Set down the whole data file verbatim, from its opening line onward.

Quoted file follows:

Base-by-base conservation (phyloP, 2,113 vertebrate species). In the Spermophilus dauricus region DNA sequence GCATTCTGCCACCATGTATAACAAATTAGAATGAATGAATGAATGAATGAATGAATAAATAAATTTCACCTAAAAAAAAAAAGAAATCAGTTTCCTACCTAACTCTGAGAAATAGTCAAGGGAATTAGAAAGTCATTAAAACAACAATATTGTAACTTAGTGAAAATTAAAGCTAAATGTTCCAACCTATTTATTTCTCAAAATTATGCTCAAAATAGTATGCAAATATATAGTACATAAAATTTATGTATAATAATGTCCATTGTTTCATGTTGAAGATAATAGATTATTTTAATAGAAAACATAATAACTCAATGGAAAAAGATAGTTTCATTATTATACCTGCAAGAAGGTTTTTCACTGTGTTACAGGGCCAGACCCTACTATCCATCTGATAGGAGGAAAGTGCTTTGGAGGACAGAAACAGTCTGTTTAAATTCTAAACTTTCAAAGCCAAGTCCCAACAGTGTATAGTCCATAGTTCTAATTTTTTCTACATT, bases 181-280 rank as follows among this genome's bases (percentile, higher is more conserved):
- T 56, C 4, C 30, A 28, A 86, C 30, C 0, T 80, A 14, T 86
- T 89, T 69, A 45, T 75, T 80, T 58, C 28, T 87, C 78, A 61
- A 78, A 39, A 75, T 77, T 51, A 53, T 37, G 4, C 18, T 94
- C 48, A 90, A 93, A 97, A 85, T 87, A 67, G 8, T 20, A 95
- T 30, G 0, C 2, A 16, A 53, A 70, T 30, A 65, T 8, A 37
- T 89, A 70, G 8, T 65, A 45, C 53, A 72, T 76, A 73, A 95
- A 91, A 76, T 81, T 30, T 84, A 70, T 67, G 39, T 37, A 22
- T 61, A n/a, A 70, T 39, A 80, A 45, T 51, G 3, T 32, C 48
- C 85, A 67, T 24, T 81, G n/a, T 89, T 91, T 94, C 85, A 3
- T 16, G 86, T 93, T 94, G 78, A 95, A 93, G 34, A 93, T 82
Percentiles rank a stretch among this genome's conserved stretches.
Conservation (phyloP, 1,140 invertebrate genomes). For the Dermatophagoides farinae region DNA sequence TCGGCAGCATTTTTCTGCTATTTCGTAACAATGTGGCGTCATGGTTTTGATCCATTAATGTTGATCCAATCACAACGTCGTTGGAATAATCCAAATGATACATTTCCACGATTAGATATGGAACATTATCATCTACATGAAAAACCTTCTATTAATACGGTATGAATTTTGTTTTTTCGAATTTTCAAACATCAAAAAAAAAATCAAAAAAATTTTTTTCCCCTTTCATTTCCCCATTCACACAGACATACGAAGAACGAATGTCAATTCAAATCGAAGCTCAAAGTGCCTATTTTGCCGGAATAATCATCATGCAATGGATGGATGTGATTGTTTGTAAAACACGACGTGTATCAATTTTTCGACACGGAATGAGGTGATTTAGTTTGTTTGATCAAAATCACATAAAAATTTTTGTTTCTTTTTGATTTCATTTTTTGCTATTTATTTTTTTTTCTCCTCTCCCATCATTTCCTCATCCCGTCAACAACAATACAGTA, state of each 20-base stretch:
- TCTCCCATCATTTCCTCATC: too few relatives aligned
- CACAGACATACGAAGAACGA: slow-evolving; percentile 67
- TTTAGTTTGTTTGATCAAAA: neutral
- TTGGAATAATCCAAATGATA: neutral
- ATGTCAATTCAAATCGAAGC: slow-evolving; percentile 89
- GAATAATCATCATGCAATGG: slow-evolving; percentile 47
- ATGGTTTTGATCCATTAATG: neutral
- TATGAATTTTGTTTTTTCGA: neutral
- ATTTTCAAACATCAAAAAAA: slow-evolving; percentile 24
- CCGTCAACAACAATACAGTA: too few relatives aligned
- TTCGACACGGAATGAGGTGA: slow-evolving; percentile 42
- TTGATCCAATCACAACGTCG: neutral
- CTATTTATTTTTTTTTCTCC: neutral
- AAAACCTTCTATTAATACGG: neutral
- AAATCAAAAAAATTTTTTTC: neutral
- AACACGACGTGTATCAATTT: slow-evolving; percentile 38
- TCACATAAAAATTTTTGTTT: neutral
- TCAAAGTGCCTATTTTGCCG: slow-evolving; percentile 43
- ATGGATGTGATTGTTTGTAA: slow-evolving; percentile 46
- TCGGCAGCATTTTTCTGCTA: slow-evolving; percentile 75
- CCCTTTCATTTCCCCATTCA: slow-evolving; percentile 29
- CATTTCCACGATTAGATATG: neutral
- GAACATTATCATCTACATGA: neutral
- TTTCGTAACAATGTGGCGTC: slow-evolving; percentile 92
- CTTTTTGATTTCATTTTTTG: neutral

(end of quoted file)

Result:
Base-by-base conservation (phyloP, 2,113 vertebrate species). In the Spermophilus dauricus region DNA sequence GCATTCTGCCACCATGTATAACAAATTAGAATGAATGAATGAATGAATGAATGAATAAATAAATTTCACCTAAAAAAAAAAAGAAATCAGTTTCCTACCTAACTCTGAGAAATAGTCAAGGGAATTAGAAAGTCATTAAAACAACAATATTGTAACTTAGTGAAAATTAAAGCTAAATGTTCCAACCTATTTATTTCTCAAAATTATGCTCAAAATAGTATGCAAATATATAGTACATAAAATTTATGTATAATAATGTCCATTGTTTCATGTTGAAGATAATAGATTATTTTAATAGAAAACATAATAACTCAATGGAAAAAGATAGTTTCATTATTATACCTGCAAGAAGGTTTTTCACTGTGTTACAGGGCCAGACCCTACTATCCATCTGATAGGAGGAAAGTGCTTTGGAGGACAGAAACAGTCTGTTTAAATTCTAAACTTTCAAAGCCAAGTCCCAACAGTGTATAGTCCATAGTTCTAATTTTTTCTACATT, bases 181-280 rank as follows among this genome's bases (percentile, higher is more conserved):
- T 56, C 4, C 30, A 28, A 86, C 30, C 0, T 80, A 14, T 86
- T 89, T 69, A 45, T 75, T 80, T 58, C 28, T 87, C 78, A 61
- A 78, A 39, A 75, T 77, T 51, A 53, T 37, G 4, C 18, T 94
- C 48, A 90, A 93, A 97, A 85, T 87, A 67, G 8, T 20, A 95
- T 30, G 0, C 2, A 16, A 53, A 70, T 30, A 65, T 8, A 37
- T 89, A 70, G 8, T 65, A 45, C 53, A 72, T 76, A 73, A 95
- A 91, A 76, T 81, T 30, T 84, A 70, T 67, G 39, T 37, A 22
- T 61, A n/a, A 70, T 39, A 80, A 45, T 51, G 3, T 32, C 48
- C 85, A 67, T 24, T 81, G n/a, T 89, T 91, T 94, C 85, A 3
- T 16, G 86, T 93, T 94, G 78, A 95, A 93, G 34, A 93, T 82
Percentiles rank a stretch among this genome's conserved stretches.
Conservation (phyloP, 1,140 invertebrate genomes). For the Dermatophagoides farinae region DNA sequence TCGGCAGCATTTTTCTGCTATTTCGTAACAATGTGGCGTCATGGTTTTGATCCATTAATGTTGATCCAATCACAACGTCGTTGGAATAATCCAAATGATACATTTCCACGATTAGATATGGAACATTATCATCTACATGAAAAACCTTCTATTAATACGGTATGAATTTTGTTTTTTCGAATTTTCAAACATCAAAAAAAAAATCAAAAAAATTTTTTTCCCCTTTCATTTCCCCATTCACACAGACATACGAAGAACGAATGTCAATTCAAATCGAAGCTCAAAGTGCCTATTTTGCCGGAATAATCATCATGCAATGGATGGATGTGATTGTTTGTAAAACACGACGTGTATCAATTTTTCGACACGGAATGAGGTGATTTAGTTTGTTTGATCAAAATCACATAAAAATTTTTGTTTCTTTTTGATTTCATTTTTTGCTATTTATTTTTTTTTCTCCTCTCCCATCATTTCCTCATCCCGTCAACAACAATACAGTA, state of each 20-base stretch:
- TCTCCCATCATTTCCTCATC: too few relatives aligned
- CACAGACATACGAAGAACGA: slow-evolving; percentile 67
- TTTAGTTTGTTTGATCAAAA: neutral
- TTGGAATAATCCAAATGATA: neutral
- ATGTCAATTCAAATCGAAGC: slow-evolving; percentile 89
- GAATAATCATCATGCAATGG: slow-evolving; percentile 47
- ATGGTTTTGATCCATTAATG: neutral
- TATGAATTTTGTTTTTTCGA: neutral
- ATTTTCAAACATCAAAAAAA: slow-evolving; percentile 24
- CCGTCAACAACAATACAGTA: too few relatives aligned
- TTCGACACGGAATGAGGTGA: slow-evolving; percentile 42
- TTGATCCAATCACAACGTCG: neutral
- CTATTTATTTTTTTTTCTCC: neutral
- AAAACCTTCTATTAATACGG: neutral
- AAATCAAAAAAATTTTTTTC: neutral
- AACACGACGTGTATCAATTT: slow-evolving; percentile 38
- TCACATAAAAATTTTTGTTT: neutral
- TCAAAGTGCCTATTTTGCCG: slow-evolving; percentile 43
- ATGGATGTGATTGTTTGTAA: slow-evolving; percentile 46
- TCGGCAGCATTTTTCTGCTA: slow-evolving; percentile 75
- CCCTTTCATTTCCCCATTCA: slow-evolving; percentile 29
- CATTTCCACGATTAGATATG: neutral
- GAACATTATCATCTACATGA: neutral
- TTTCGTAACAATGTGGCGTC: slow-evolving; percentile 92
- CTTTTTGATTTCATTTTTTG: neutral